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GW electrification cost estimates treble since 2012 – could hit £2.8bn

Estimated costs associated with the Great Western electrification programme have nearly doubled since last year and now stand at up to £2.8bn, Network Rail boss, Mark Carne, confirmed today (21 October).

The cost estimate, which stood at around £1.6bn last year – and just £874m when Network Rail’s Strategic Business Plan for CP5 was published in 2012 – now range from £2.5bn to £2.8bn, although this is subject to further scrutiny and review.

Speaking at a Commons Public Accounts Committee inquiry this afternoon, Carne said he was providing a range in order to avoid giving a “frankly spurious accuracy around a single number”, given that Network Rail is only around a third of the way through the programme.

Meg Hillier MP, chair of the committee, denounced it as a “staggering” increase and questioned Network Rail’s confidence about these costs, but Carne assured he was trying to be as transparent as he could.

Carne blamed the cost spikes across the CP5 portfolio, underpinning the material cost changes in the Great Western programme, on three main facts: inadequate planning and scope definition of the project in its earlier phases; poor cost estimation, particularly around electrification projects; and less flexibility in the regulatory regime since the reclassification of Network Rail’s debt onto the public balance sheet.

He added that around 75% of total cost increases in the 2014-19 are associated with electrification programmes – the “lion’s share” of the problem Network Rail has on its hands at present.

Carne admitted that, looking back now, the way in which Network Rail set itself up for the electrification programme was not adequate.

But he said that cost estimation processes, while unsatisfactory, were done at a very early stage of design and scope of works.

Regardless, he fully accepted that the soaring costs were an extremely serious disappointment – albeit did not represent Network Rail’s performance in delivering other projects.

The Office of Rail and Road’s (ORR’s) boss, Richard Price, another witness at the evidence session today, said he stood by the fact that £1.6bn – the original estimate for the Great Western programme – was what it should take to deliver the project efficiently.

But Price said that a number of things had changed since that estimate, including a greater understanding about the conditions in which Network Rail is carrying out works.

However Hillier said that these risks, regardless of slumping productivity levels, should have been predictable by Network Rail, and accused both leaders of “falling asleep on the job” that they are paid to do properly.

Yet Price pointed to the fact that the ORR  had identified a series of risks embedded in the project right at the start of CP5 – and reminded the committee that the regulator had launched a formal investigation in March as to whether Network Rail was doing everything to address these risks.

Last week, the ORR concluded that Network Rail had not done everything it could and found systemic weaknesses in Network Rail’s handling of projects, but only enforced an improvements package as punishment.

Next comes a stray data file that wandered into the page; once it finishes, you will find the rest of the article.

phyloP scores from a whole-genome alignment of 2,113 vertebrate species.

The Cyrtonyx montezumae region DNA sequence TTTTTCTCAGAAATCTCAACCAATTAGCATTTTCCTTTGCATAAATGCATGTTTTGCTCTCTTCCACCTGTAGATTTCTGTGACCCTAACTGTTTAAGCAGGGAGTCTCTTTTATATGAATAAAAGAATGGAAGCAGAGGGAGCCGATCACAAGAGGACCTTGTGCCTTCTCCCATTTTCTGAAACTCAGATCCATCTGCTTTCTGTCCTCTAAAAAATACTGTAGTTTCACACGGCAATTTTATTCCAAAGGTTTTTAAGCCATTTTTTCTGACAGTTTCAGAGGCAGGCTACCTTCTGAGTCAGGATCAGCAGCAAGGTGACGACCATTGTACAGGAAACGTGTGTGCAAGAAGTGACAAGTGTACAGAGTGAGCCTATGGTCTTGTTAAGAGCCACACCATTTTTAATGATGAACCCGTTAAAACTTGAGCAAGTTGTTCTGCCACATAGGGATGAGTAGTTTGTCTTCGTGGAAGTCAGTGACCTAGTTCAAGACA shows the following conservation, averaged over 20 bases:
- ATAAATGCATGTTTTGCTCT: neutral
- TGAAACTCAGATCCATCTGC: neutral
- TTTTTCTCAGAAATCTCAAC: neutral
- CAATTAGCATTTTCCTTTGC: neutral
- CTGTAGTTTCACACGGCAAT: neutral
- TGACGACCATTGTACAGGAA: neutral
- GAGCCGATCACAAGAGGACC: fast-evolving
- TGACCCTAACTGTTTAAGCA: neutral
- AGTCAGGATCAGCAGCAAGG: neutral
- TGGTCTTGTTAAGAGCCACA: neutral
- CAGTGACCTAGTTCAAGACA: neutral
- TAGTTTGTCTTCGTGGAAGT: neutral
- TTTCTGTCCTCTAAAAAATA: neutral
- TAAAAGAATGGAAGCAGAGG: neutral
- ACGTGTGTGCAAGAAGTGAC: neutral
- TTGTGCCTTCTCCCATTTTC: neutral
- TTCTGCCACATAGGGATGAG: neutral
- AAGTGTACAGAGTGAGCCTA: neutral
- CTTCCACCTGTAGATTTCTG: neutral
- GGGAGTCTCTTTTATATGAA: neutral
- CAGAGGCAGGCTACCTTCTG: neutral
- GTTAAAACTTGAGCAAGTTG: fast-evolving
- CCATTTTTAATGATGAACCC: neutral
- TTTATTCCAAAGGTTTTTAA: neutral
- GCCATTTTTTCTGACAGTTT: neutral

Hillier also asked whether the nearly doubling price tag of the Great Western programme posed a risk to other projects, to which Carne responded that further details will be contained in Sir Peter Hendy’s review of CP5.

But he added that “obviously the overall cost of the portfolio of projects increased significantly”, which meant that eventually, something else had to give.

(Image from the committee hearing this afternoon is a screengrab from, Open Parliament Licence)


Lutz   21/10/2015 at 22:30

Have measures will do no one any good; a good clear-out is called for.

Bpward   23/10/2015 at 13:44

Stop Go Stop Go is not the way forward. Estimates should be based on clear scopes, approved designers and definite Timescales

Electrictrains   23/10/2015 at 16:26

Of course it was 'poor estimatation'. Far easier to blame shortcomings in your technical support function than actually recognise the major and continuing shortcomings in your programme management - and senior management. Because I'm sure that these hugely detailed estimates are just dreamed up in a vacuum.

Chesterfield   24/10/2015 at 21:26

What is obvious but no-one seems willing or able to put honestly on the table is that these jobs were done more cost-effectively in BR days. Estimates will inevitably turn out wrong if, to retain 'political correctness', the wrong yardstick is used. But if going forward with current cost rates, they are so high that no scheme will prove viable, so investment will stall. Its a reminder of the early days of British Railways, when the industry was saddled with enormous costs to meet political objectives, which were subsequently blamed on the rail managers of the day rather than where they really belonged.

Wimg   25/10/2015 at 18:52

"What is obvious but no-one seems willing or able to put honestly on the table is that these jobs were done more cost-effectively in BR days." Roger Ford in Modern Railways last October did , researched and explained in his own very direct fashion; GW electrification is 4 times as expensive as East Coast electrification 25 years ago, and the end is not yet in sight ..

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